COVID pandemic fails to slow the flow of the Rivers Trust movement
2020 proved an outstanding year for the Rivers Trust movement, as we publish our review of the year this week. Despite some setbacks resulting from the COVID-19 pandemic, many environmental improvements were still undertaken on a large scale.
In addition to these on-the-ground achievements, The Rivers Trust has taken the fight against sewage pollution to the forefront of public conversation since it shared its map of raw sewage discharges in July 2020. The map had over 116,000 hits in six months; the government established the Sewer Storm Overflows Taskforce with water industry and eNGO representation; and the UK got its first ever designated river bathing water.
The Rivers Trust Review is an essential round-up of all the work across the Rivers Trust movement – comprised of more than 60 local Trusts. From removing dams and weirs so freshwater fish species can return to their historic spawning grounds to providing volunteer opportunities for people experiencing social isolation or mental health issues, Rivers Trusts are an invaluable asset to their local communities. As a collective movement, we are able to undertake genuine environmental improvements, at scale.
The Review highlights some top moments of 2020 and explores case studies which show the incredible impact and resilience of the movement.
Tackling plastic pollution from source to sea: The Preventing Plastic Pollution project was launched, a collaboration between 18 partners across England and France to investigate and combat plastic pollution from source to sea.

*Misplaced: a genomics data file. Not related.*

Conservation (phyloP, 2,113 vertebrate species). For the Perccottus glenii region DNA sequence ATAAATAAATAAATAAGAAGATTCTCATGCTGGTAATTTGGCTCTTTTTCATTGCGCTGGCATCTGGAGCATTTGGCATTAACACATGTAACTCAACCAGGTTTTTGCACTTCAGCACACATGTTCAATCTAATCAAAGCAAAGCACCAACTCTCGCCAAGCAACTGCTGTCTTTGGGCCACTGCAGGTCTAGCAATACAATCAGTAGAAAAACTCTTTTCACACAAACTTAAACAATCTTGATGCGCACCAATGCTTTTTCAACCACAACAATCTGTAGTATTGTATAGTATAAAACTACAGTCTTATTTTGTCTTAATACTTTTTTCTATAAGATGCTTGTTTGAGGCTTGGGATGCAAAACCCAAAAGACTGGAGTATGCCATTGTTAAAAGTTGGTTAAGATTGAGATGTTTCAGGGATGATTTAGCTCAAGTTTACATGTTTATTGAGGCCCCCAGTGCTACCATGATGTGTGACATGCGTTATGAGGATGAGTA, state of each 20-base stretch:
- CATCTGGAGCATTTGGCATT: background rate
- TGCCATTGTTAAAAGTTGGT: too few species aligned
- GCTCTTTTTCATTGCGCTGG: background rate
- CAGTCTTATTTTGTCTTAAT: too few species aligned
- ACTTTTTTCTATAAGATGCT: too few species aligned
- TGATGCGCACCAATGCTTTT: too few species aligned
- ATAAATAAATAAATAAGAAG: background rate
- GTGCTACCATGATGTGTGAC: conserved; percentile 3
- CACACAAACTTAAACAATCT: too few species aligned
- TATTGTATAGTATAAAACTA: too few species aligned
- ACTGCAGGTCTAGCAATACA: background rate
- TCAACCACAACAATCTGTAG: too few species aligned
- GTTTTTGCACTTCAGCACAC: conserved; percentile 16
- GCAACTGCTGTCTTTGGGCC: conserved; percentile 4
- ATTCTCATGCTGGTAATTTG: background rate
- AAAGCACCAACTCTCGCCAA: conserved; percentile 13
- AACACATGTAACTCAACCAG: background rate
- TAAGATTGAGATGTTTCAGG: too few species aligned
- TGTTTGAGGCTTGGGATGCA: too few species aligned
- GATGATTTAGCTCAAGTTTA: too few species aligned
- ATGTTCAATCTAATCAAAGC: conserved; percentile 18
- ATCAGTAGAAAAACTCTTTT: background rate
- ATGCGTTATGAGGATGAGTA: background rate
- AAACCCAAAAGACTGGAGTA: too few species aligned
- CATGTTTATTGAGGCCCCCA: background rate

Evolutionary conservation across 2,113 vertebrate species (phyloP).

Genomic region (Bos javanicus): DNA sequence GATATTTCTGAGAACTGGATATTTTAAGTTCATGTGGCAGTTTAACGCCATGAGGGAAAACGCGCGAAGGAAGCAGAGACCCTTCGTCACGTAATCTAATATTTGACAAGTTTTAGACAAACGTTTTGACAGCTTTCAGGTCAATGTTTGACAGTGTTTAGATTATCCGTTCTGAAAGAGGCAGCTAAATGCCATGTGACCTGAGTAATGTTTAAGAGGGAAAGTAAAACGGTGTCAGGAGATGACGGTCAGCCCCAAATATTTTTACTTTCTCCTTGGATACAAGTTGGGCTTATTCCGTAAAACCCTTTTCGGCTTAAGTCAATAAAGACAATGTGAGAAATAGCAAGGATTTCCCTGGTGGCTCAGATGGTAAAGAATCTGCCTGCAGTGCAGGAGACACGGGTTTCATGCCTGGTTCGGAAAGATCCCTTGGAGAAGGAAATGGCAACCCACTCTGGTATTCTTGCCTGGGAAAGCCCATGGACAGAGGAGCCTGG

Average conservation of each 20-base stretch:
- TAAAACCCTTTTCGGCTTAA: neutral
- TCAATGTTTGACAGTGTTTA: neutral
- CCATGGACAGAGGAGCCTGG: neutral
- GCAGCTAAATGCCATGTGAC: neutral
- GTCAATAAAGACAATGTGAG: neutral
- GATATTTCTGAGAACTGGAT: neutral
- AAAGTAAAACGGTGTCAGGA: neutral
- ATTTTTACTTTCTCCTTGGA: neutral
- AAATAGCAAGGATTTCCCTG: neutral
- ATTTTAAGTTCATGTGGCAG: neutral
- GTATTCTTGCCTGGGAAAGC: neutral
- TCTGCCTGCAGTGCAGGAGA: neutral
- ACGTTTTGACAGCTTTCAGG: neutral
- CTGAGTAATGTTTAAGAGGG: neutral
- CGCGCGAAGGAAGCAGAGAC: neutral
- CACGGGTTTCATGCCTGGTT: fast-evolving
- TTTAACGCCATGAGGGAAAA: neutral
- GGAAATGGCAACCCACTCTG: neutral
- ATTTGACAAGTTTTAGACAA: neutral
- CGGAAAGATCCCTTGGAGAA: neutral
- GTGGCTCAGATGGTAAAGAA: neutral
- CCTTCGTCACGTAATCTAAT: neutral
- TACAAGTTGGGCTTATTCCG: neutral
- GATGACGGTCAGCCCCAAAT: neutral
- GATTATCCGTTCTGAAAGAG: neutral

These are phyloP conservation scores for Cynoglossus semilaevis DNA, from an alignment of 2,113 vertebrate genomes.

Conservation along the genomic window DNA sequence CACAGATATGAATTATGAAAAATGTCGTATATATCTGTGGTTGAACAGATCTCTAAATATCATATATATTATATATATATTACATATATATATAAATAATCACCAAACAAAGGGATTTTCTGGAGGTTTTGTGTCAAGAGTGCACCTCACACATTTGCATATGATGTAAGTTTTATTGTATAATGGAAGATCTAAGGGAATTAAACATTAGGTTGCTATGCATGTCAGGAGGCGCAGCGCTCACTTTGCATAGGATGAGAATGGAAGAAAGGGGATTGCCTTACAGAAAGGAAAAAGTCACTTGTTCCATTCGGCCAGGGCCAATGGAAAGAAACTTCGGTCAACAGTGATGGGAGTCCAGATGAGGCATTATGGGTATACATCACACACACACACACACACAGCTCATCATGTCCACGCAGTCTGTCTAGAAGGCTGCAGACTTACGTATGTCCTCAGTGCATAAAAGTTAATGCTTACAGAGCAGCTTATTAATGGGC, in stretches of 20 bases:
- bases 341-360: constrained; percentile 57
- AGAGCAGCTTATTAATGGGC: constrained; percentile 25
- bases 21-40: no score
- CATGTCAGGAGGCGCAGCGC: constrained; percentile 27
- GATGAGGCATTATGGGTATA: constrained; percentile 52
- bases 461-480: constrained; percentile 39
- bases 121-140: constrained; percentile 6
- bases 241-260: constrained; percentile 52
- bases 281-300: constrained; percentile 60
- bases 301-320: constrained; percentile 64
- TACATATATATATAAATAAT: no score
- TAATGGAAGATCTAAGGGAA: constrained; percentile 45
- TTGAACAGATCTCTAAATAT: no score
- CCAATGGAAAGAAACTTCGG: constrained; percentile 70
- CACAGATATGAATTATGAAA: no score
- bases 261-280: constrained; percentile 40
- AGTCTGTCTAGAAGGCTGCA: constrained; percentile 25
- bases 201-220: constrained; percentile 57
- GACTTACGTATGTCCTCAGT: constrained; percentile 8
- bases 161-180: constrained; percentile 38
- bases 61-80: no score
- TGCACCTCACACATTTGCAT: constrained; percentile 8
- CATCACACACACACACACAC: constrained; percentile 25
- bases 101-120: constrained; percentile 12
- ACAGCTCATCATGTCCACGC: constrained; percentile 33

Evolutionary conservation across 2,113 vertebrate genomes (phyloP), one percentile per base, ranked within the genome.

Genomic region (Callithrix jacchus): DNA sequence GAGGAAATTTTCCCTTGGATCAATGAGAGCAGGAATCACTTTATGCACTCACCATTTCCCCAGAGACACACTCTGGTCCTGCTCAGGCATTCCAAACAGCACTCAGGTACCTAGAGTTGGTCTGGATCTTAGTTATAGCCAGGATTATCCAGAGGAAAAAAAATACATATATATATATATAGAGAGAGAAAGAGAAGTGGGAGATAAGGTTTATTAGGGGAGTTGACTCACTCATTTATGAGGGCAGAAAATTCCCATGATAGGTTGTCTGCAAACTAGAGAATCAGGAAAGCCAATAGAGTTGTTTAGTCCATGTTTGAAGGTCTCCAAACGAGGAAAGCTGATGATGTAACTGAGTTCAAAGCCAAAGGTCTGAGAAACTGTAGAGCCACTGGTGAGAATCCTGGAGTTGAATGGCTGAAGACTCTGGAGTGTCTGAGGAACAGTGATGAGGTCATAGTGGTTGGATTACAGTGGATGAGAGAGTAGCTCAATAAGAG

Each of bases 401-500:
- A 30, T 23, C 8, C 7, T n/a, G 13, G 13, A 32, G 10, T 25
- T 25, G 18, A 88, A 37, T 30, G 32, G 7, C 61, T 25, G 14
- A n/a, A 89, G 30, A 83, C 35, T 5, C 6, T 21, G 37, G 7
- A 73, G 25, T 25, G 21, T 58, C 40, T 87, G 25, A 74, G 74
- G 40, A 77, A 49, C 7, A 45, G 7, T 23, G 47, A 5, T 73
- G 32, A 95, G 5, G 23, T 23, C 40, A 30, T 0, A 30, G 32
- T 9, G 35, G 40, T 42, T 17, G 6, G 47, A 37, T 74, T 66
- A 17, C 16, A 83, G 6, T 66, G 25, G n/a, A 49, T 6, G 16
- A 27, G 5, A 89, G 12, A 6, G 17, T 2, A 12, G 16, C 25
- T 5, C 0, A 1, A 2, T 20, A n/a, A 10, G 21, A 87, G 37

Bringing back our precious fish species: After nearly half a century as one of the first and widest barriers to fish migration in the River Ribble, Salmesbury Weir was removed, allowing fish to swim return upstream for spawning.
Green finance for flood prevention: The Wyre Natural Flood Management (NFM) Investment Readiness project represents a pioneering effort to secure innovative funding opportunities for the introduction of NFM measures. Investments will be paid back over several years by organisations which will benefit from reduced flood risk.
People for rivers, rivers for people: Despite COVID restrictions, Thames21 continued their Urban River Regeneration: Restoring Brent Rivers and Communities project, working with partners such as GPs and local mental health charity Ashford Place to enact social prescribing to benefit people and rivers in some of Greater London’s most deprived areas.
Join our fight for wild, healthy, natural rivers
We work with our member trusts to make our shared vision a reality: wild, healthy, natural rivers, valued by all.
We want all life to thrive in and around our rivers. To do this, we need you to join us in saving and savouring them.
- Sign up to our newsletter: signing up to our newsletter will ensure you stay up to date on our latest campaigns and river health.
- Donate: donations provide us with much needed unrestricted funding, enabling us to focus on the issues we believe are most critical for the future of our rivers. Whether you make a one-off contribution or commit to a monthly donation, every penny can make a difference.
- Fundraise: with restrictions easing and the weather warming up, now is the perfect time to organise a fundraiser. Fundraising is a great way to raise money to support our cause while having a blast at the same time.